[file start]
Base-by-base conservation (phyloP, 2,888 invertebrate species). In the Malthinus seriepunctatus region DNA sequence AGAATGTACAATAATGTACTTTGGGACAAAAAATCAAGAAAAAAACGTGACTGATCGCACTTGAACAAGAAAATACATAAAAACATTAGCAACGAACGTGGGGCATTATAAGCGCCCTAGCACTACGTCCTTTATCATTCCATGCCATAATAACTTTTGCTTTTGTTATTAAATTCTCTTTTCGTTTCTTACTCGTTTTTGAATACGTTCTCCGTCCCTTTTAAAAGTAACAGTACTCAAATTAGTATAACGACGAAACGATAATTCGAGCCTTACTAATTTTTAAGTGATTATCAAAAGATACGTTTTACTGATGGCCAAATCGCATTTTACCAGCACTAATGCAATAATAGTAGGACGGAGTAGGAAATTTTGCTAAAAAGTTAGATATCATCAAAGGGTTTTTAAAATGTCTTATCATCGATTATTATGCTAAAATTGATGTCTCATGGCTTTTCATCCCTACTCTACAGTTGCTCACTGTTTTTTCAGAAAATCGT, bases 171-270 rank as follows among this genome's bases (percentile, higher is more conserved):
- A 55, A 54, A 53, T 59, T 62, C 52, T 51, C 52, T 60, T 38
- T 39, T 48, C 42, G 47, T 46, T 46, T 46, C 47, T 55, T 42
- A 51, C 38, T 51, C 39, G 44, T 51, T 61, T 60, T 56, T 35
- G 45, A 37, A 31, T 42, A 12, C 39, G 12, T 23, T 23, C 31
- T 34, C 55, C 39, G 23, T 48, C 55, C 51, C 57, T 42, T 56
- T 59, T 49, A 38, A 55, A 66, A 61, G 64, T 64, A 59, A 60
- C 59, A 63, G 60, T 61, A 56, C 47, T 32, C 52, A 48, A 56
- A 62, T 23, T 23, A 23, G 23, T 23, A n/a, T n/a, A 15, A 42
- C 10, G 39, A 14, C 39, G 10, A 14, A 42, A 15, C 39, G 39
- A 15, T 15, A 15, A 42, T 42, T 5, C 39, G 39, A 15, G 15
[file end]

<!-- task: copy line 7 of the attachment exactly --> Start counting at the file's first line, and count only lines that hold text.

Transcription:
- T 59, T 49, A 38, A 55, A 66, A 61, G 64, T 64, A 59, A 60